One service I offer is photo editing, retouching, and restoration. The gallery has before-after pairs showing examples of my work. Click on a picture to start the interactive gallery. Use the arrows on the screen or your keyboard to move between pictures. While in the gallery, click outside of the picture to leave.
You can open each pair of pictures in adjacent tabs, then switch back and forth quickly for a better comparison than the slide show provides.
A contact form is below the gallery. You can also call 413-267-4757
I needed a shot of me doing nature photography. The woods next door worked except for the junk couch in the background.
This fisheye lens image was taken as a series for a panoramic tour of this community center. It will be merged with other shots so that the vignetted corners and fringe will not show in the final scene, but the tripod knob in the bottom center has to go. I previously had my tripod configured to keep the knob out of the picture, but that setup did not work on this day.
After some careful work with the clone tool, the knob is gone. This required careful selection of source areas to blend the pattern correctly. The next image shows what the content aware healing brush tried to do.
This shows an attempt with the content aware healing brush. The pattern between the red borders was done well, but the borders are not quite right and there is a residual “stain”. These magic brushes are nice, but sometimes it takes a human’s superior pattern recognition and some close attention to detail to get the job done.
There was no way to block the light from down the hall from casting my shadow. Again, the vignetted corners and fringing will be merged out in the final scene.
It took a gradual process to blend “good” wall more and more into the shadow area. The healing brush always left smudges because it was always sampling from a dark area surrounding the brush stroke. There is a residue left, but it is not noticeable since viewers of the scene have no reference image to compare.
This set and the next are for starmap images I am making for one of my other web sites. I want just the lion and not any of the celestial lines. The image is from an old star atlas by Bode, and is public domain.
The selection tools, along with careful editing of the selection, were all that were needed for isolating the lion. Careful use of the cloning tool was needed to remove the lines.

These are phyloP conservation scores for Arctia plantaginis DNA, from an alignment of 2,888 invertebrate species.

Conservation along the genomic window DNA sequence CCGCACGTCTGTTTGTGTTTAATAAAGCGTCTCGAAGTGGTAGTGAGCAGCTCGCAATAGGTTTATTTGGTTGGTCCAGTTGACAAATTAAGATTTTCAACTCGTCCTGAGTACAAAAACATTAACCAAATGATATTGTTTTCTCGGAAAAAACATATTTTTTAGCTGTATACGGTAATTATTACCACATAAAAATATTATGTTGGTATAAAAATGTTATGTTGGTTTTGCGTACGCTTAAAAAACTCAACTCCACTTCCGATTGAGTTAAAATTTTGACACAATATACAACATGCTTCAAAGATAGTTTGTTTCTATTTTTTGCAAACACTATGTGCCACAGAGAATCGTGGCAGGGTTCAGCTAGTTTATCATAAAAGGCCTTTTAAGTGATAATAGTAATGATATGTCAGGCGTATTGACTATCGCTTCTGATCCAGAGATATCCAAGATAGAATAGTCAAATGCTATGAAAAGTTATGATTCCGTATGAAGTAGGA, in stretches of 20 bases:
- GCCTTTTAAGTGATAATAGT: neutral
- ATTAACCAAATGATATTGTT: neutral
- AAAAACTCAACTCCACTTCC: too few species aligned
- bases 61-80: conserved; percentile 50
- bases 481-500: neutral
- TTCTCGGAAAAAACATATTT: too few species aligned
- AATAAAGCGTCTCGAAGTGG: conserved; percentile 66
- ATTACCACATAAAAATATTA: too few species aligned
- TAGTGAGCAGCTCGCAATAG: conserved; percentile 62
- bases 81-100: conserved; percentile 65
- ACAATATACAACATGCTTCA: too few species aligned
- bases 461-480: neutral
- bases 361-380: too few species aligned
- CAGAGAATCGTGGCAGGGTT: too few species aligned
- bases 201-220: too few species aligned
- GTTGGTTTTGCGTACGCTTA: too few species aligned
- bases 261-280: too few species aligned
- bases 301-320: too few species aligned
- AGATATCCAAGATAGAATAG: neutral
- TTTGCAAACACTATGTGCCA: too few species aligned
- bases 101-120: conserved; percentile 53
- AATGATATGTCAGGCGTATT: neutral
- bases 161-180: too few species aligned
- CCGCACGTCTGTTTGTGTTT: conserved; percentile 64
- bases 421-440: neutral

Another starmap, this time with Virgo.
Once again the selection tools, with some tweaking, handled the isolation quite well. The line removal required close attention with the cloning tool. It is essential to keep tonal variations correct while cloning to reproduce the small-scale detail.
The following examples are from a program I produced for the planetarium of the Springfield (Mass) Science Museum. It concerns the extinction of dinosaurs and referenced forest fires following an asteroid impact. This photo from NASA was a good illustration except for the modern day deer.
The deer were removed for the show version.
This and the remaining examples from the dinosaur show production were from the museum’s collection and displays. The photography and editing are mine, but I did not feel at liberty to post the entire images. The crops should give an idea of the editing that was done. In this case, after lighting was controlled, some glare remained.
Glare has been reduced to an acceptable level.
This display was elevated above a doorway which made for tough control of the lighting. The glare on the leaves was from lights at the base of the display.
Problem solved with some color correction and selective re-saturation of the fronds.
This and the remaining dinosaur show examples were shot from a mural at the museum. In this case the artist worked across 2 sections of canvas. I sought to keep the painting feel to the images, but the seam was a bit much.
The seam is blended out.
I believe the spot to the left of the dino in the rock shadows was a stray drop of paint. In the overall mural it is not noticeable, but it stands out in the detail shots. The lighting also affected the color rendition and contrast.
Spot removal, tone and color adjustments done.
The texture of the canvas in places caused specular highlights, and the texture became a bit too prominent.
This was fixed while keeping the feel of the canvas. Tone and color corrections also made.
The canvas texture becomes a bit too prominent again here.
Some selective blurring was done, as well as tone and color correction.
This scene included a bit from another panel at the top. Also, I shot with less exposure for better color rendition, but in this case the brightness and contrast are a bit too subdued.
The section at the top has been rebuilt. I did this in the time before content-aware was available, but I don’t think it would have done the job. That works better when the area you want to remove is entirely surrounded by a desirable area. Tone and color corrections are also made.
In this case, the effects of the slight underexposure need to be corrected. rgb color spaces always wash out color as they get brighter, and I didn’t want that in the capture.
Tone and color corrections were done in the hsv space, which preserves saturation when brightening is done.
It is difficult to quote pricing without seeing the work to be done. It can take anywhere from a few minutes for basic tone-color corrections to over an hour for fine detail cloning work. Please contact me and I will do my best to quote a fair price.
Referral discount: If you refer someone to me who becomes a paying customer, I will give a 10% discount on the next service I do for you.